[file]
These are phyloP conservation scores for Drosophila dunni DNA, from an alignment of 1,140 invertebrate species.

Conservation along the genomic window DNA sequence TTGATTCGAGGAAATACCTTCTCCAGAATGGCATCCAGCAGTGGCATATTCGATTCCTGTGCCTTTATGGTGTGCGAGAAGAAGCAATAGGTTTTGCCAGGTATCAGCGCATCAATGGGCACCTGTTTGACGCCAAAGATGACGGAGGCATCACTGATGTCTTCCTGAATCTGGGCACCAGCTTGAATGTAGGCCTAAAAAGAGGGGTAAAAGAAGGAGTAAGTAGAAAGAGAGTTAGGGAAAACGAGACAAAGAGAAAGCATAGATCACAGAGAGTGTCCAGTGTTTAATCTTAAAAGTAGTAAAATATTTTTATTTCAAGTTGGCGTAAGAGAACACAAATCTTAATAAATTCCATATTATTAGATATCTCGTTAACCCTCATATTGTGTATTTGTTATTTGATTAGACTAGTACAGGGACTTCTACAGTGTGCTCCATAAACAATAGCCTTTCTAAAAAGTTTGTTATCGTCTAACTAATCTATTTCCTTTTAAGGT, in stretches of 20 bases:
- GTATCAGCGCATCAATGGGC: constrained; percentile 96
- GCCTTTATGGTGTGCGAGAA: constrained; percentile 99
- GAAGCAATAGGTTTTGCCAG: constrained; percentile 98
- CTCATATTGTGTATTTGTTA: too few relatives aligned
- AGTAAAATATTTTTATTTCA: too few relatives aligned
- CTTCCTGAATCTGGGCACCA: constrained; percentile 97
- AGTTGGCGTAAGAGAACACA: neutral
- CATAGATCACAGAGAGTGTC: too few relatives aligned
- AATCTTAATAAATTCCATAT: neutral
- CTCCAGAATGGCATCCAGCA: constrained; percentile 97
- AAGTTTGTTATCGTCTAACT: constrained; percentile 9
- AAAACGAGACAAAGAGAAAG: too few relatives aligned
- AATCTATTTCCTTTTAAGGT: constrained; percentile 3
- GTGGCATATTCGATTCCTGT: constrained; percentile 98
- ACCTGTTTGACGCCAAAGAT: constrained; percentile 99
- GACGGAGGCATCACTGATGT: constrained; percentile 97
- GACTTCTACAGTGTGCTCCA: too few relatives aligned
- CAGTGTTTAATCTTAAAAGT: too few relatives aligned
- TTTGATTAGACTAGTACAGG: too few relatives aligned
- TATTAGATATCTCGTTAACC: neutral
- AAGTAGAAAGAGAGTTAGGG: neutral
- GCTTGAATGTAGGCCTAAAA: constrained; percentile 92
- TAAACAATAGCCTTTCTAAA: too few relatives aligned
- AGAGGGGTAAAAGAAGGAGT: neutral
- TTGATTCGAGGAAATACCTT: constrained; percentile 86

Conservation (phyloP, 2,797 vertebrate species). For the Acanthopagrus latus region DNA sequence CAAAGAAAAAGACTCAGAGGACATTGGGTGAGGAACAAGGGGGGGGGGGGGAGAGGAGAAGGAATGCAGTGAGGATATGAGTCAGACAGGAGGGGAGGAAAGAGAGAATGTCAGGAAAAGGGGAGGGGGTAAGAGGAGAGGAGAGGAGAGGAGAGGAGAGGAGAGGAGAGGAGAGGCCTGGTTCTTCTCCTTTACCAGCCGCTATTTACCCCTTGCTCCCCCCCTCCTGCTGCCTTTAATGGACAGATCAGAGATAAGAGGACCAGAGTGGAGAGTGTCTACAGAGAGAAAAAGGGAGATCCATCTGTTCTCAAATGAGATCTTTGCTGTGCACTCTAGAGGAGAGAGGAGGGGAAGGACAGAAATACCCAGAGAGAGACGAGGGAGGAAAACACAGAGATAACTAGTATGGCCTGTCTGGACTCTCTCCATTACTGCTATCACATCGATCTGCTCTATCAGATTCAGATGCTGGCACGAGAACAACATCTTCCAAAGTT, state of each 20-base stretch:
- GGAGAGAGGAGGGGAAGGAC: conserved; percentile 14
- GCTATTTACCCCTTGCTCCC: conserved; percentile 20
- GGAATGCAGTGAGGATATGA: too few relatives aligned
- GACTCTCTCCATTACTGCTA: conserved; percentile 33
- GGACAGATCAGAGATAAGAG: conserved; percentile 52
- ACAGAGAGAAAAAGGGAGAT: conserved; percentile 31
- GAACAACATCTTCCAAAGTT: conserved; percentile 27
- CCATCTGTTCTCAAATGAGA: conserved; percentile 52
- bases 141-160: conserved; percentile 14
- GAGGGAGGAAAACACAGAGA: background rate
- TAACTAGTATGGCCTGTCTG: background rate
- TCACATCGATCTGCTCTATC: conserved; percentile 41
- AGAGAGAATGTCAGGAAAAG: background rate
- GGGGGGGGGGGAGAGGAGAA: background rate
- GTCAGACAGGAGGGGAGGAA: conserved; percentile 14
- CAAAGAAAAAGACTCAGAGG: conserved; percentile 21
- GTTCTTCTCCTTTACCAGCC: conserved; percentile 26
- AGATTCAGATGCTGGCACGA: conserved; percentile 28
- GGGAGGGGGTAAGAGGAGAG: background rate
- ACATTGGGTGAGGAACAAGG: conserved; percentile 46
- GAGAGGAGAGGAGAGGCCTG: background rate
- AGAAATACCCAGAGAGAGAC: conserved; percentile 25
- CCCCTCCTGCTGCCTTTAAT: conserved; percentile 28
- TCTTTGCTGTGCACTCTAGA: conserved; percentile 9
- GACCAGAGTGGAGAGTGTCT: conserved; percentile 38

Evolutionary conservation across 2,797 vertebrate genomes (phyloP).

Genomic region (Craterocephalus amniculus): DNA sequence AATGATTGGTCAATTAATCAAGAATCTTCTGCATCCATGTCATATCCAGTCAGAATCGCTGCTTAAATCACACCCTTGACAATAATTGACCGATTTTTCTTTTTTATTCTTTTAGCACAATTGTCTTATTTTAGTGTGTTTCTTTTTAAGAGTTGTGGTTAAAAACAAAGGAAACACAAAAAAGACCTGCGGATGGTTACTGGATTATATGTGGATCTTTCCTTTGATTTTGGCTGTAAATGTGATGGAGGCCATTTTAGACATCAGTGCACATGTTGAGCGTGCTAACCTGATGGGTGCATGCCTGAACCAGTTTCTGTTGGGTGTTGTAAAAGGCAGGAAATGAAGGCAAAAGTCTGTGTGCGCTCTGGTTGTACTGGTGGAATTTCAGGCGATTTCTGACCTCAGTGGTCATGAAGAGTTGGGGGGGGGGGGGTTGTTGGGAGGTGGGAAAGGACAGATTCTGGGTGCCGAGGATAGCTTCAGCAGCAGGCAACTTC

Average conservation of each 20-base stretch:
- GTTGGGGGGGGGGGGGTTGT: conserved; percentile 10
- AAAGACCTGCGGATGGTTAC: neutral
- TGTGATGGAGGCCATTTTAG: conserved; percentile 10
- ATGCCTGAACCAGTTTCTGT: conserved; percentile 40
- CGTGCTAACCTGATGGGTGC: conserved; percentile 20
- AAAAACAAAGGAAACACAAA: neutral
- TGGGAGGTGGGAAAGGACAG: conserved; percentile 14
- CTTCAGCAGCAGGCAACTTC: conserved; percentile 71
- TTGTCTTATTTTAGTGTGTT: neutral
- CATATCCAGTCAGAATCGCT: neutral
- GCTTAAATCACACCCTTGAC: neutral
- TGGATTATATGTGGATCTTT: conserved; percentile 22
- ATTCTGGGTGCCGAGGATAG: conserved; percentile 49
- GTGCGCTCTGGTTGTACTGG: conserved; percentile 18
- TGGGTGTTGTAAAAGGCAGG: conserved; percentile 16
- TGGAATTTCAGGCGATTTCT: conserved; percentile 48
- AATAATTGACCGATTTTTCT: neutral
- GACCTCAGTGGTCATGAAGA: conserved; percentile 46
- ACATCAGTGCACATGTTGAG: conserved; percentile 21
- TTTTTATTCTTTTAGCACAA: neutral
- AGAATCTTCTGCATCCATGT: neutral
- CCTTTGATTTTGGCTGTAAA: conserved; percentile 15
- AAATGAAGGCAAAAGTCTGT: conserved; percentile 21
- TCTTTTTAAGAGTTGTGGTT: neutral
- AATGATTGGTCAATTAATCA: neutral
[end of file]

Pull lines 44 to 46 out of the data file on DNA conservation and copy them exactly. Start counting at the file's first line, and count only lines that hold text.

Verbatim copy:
- CAAAGAAAAAGACTCAGAGG: conserved; percentile 21
- GTTCTTCTCCTTTACCAGCC: conserved; percentile 26
- AGATTCAGATGCTGGCACGA: conserved; percentile 28